I’ve come to the conclusion that it’s different for men.
One of the advantages of having lived through multiple decades is the ability to look back and reflect on past and current changes in our lives. Most men seem to place those events into simple categories such as youth, education, marriage, kids, jobs and retirement. On the other hand, many women have a much broader perspective of these subtle changes occurring all around us.
Seldom talked about among older couples are subjects such as health, sex, socialization, relationships and the fear of dying. Many men think they’ve got it all figured out, but in reality, seldom do.
You could probably sub-title that period in their lives as: The fourth quarter, the final lap, final tabulation and/or reflecting on those who have died before them. Men have a lot harder time dealing with this final chapter in their lives and all the accompanying accoutrements of a life long lived.
Class reunions can be poignant reminder that a lot of our classmates won’t be joining us for another decade of remembrances. The decades pile up and our ‘Camelot’ period of work or the service or youthful adventures soon becomes ancient history.
If we men are lucky enough to have someone beside us: new, previously-engaged, or a veteran of the long haul - we can better face that final curtain with the comfort of companionship. Usually two pairs of eyes and one good brain can better focus on the time ahead.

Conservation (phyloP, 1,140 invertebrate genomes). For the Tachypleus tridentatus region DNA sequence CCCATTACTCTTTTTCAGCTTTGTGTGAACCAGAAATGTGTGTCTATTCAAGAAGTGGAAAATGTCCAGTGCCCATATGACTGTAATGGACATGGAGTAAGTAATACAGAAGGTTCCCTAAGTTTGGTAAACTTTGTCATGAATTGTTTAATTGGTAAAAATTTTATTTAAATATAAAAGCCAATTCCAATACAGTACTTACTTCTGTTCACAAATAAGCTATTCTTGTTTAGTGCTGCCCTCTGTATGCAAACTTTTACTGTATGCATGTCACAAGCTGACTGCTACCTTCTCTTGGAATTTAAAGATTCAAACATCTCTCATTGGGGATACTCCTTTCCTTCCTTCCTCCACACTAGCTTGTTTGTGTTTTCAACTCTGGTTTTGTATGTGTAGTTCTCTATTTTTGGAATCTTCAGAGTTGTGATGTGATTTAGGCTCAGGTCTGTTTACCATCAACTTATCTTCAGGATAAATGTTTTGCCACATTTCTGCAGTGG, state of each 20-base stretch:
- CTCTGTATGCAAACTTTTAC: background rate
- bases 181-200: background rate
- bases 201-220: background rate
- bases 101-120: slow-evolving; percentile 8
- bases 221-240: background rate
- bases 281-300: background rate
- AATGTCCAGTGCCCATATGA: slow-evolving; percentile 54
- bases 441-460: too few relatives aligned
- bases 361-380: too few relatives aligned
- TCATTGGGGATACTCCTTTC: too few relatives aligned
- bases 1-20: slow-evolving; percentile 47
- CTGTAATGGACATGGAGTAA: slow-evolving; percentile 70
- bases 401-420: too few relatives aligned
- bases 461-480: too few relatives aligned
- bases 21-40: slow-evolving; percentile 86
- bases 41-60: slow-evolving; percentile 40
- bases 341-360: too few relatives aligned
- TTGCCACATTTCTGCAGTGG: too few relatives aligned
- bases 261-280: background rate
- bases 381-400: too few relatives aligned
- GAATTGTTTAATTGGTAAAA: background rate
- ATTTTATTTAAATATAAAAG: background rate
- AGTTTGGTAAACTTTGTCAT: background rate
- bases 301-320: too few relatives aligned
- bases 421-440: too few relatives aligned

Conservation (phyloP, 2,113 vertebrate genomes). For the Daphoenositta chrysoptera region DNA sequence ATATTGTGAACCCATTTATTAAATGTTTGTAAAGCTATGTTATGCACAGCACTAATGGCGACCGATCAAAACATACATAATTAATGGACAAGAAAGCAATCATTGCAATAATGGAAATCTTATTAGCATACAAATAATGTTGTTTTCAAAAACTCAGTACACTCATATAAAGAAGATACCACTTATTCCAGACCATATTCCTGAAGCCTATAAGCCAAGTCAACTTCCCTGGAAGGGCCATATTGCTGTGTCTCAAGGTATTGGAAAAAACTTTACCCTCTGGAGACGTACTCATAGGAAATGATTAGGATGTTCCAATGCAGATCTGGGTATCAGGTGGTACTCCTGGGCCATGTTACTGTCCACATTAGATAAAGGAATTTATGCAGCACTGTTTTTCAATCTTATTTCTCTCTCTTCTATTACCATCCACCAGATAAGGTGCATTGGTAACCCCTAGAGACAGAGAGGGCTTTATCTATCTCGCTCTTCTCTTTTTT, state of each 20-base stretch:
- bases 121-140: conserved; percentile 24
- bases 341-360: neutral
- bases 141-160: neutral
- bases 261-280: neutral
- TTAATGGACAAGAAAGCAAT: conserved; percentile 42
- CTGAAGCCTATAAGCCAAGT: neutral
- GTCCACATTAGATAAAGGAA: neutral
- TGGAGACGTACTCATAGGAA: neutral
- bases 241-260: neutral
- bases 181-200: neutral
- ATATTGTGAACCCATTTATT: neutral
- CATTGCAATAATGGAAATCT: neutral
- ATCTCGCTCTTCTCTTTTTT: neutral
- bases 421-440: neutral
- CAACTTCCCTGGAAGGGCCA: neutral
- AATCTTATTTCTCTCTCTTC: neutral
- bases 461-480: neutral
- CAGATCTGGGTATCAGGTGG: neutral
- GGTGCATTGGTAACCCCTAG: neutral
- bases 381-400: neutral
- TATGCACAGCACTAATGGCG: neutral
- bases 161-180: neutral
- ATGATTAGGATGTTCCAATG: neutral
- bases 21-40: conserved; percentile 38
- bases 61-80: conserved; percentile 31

Women seem better equipped for this later stage in life. Perhaps it’s because most are natural-born multi-taskers. I don’t know if it’s the result of a lifetime of caring and nurturing of others; kids and parents alike or more ease and comfort in social engagement. Women seem more intuitive, with common sense instincts about the circle of life. Wherever their strength comes from, many women have proven more adaptable to the twists and turns of our later years.
The recurring mantra, repeated among the smarter set toward their spouses, seems to be ‘Now, don’t you get old on me.’ Women have this constant concern that their other half will begin to show the signs of old age. Growing rigidity, a lack of flexibility, a lack of tolerance for younger generations, concern for rising prices, social changes and a seemingly disregard to the tried and true that was good enough for their own generation. Many old men think they should be listened to simply because they’re talking. ‘The old men at the coffee shop’ (one of my favorite whipping points) is a case in point.
Time can be a cruel reminder of life’s frailties and that ticking time bomb called lifecycle. Sometimes it just makes sense to stop and listen to what’s being suggested by one’s better half instead of trying to figure it out all by yourself.
Said the old man still trying to listen as best he can.